Industry observers knew the day of reckoning would come one day. For years, website operators had secretly and not-so-secretly bought all-important inbound links. Their objective was to game Google’s search ranking algorithm to secure high search rankings for their websites.
And for years, buying links worked like a charm. So well, in fact, that the practice became widespread. And then one day, Google decided to down on Web site operators trying to buy their way to the top. In fact, the problem had become so widespread by that point that Google used the opportunity to make very public examples of some very prominent websites.
Specifically, Google recently slashed the rankings two major retailers, JC Penney and Overstock.com. Prominent articles subsequently appeared on the pages of The New York Times and the Wall Street Journal.
This was no coincidence. It was instead a clear warning shot from Google to all website owners that “if you game the system to secure better rankings, Google will eventually catch you…and punish you.”
What did JC Penney and Overstock do to raise Google’s algorithmic wrath? They used what are commonly referred to as “Black Hat” tactics.
JC Penney bought links from thousands of websites around the world. Many were foreign Web sites that had little or no content, and had been established specifically to serve the needs of website operators like JC Penny.
Overstock.com took a different approach. The company provided an incentive to college websites to link to Overstock.com by offering every student a 10% discount on merchandise. Google’s algorithm tends to trust content appearing on domains ending in “.edu” (i.e. those of colleges) more than material ending in “.com” or “.net”. So inbound links from colleges were like gold to Overstock.com in their path toward higher rankings. Believe me, with their 10% discount, Overstock.com more than got their money’s worth in better search rankings.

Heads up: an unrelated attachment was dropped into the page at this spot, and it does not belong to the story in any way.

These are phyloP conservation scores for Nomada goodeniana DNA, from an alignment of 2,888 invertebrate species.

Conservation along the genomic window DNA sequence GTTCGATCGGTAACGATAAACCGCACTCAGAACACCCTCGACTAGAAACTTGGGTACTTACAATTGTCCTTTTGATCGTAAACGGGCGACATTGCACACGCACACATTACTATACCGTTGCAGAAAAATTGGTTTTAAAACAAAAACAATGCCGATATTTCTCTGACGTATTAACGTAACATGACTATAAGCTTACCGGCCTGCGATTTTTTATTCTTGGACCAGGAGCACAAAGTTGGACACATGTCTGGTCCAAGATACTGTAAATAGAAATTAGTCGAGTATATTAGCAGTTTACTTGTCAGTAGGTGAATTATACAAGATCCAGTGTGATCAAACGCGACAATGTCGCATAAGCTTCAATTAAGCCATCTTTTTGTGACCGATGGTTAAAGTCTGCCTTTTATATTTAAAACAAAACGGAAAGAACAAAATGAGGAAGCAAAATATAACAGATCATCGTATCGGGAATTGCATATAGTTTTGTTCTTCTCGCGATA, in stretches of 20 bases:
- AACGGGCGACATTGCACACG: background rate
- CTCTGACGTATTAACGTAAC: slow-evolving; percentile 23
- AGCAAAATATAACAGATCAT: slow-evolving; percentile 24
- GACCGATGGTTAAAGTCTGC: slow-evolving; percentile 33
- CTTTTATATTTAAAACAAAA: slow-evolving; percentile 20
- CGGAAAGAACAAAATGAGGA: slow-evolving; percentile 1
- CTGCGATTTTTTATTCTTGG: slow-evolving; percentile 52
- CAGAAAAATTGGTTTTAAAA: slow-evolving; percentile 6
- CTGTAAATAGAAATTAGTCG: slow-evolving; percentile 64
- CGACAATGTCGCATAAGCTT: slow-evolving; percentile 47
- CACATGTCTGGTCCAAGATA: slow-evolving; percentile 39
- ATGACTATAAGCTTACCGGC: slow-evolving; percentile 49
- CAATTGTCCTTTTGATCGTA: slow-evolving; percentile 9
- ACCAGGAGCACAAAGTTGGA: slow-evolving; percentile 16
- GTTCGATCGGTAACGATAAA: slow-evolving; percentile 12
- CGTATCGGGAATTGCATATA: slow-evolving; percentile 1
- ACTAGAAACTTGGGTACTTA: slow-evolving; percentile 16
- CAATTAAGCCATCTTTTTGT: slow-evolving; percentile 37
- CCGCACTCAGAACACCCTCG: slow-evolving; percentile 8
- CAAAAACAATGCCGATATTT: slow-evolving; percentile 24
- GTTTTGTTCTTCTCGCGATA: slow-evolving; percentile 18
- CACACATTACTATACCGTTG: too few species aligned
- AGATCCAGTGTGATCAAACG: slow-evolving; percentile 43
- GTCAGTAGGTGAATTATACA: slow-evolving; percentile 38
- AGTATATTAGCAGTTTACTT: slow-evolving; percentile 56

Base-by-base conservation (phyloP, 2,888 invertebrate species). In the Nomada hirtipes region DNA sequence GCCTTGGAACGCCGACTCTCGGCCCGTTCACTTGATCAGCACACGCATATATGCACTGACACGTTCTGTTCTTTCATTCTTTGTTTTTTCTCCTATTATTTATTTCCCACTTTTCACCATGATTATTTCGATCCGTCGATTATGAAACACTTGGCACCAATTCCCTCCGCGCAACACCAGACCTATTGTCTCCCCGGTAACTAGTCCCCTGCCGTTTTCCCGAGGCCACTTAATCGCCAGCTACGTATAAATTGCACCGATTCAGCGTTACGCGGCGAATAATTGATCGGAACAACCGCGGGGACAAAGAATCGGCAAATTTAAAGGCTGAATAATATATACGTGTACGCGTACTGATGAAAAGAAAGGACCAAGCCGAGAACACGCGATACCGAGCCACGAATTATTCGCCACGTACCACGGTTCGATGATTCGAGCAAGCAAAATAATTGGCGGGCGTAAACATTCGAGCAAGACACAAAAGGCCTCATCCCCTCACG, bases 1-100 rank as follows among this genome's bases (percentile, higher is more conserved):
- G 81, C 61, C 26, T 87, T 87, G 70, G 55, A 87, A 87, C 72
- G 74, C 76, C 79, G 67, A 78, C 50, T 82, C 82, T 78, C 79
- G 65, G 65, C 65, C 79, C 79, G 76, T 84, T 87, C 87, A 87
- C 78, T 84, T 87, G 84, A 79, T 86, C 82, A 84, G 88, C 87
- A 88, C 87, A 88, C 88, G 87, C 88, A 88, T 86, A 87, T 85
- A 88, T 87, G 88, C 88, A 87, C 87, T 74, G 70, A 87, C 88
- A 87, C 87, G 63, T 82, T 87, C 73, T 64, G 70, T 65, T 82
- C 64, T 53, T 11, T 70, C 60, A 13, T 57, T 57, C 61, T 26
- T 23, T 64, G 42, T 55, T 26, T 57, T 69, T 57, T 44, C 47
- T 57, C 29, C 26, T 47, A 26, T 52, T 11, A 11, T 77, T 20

Now, none of this is illegal. In fact, I would guess that millions of websites around the globe still buy or sell links every day.
But it doesn’t matter. In cases like these, Google is Judge, Jury and Executioner.
To its credit, Google has warned for years not to buy inbound links. But literally overnight, JC Penney and Overstock saw their website rankings plummet from the top of page 1 to the fifth and sixth pages. And those Web sites will go through a long recovery process, and will likely never again achieve such lofty search rankings.
That’s because once Google has you in its cross hairs, it’s hard to get out.
I bring these issues up as examples of how Google is constantly adjusting their rankings, experimenting with new algorithms, and searching for websites that are trying to game their way to the top.
What does all this mean for your home improvement website? And how can you avoid being punished by Google? I’ll share that in PART 2 of this post coming up next time.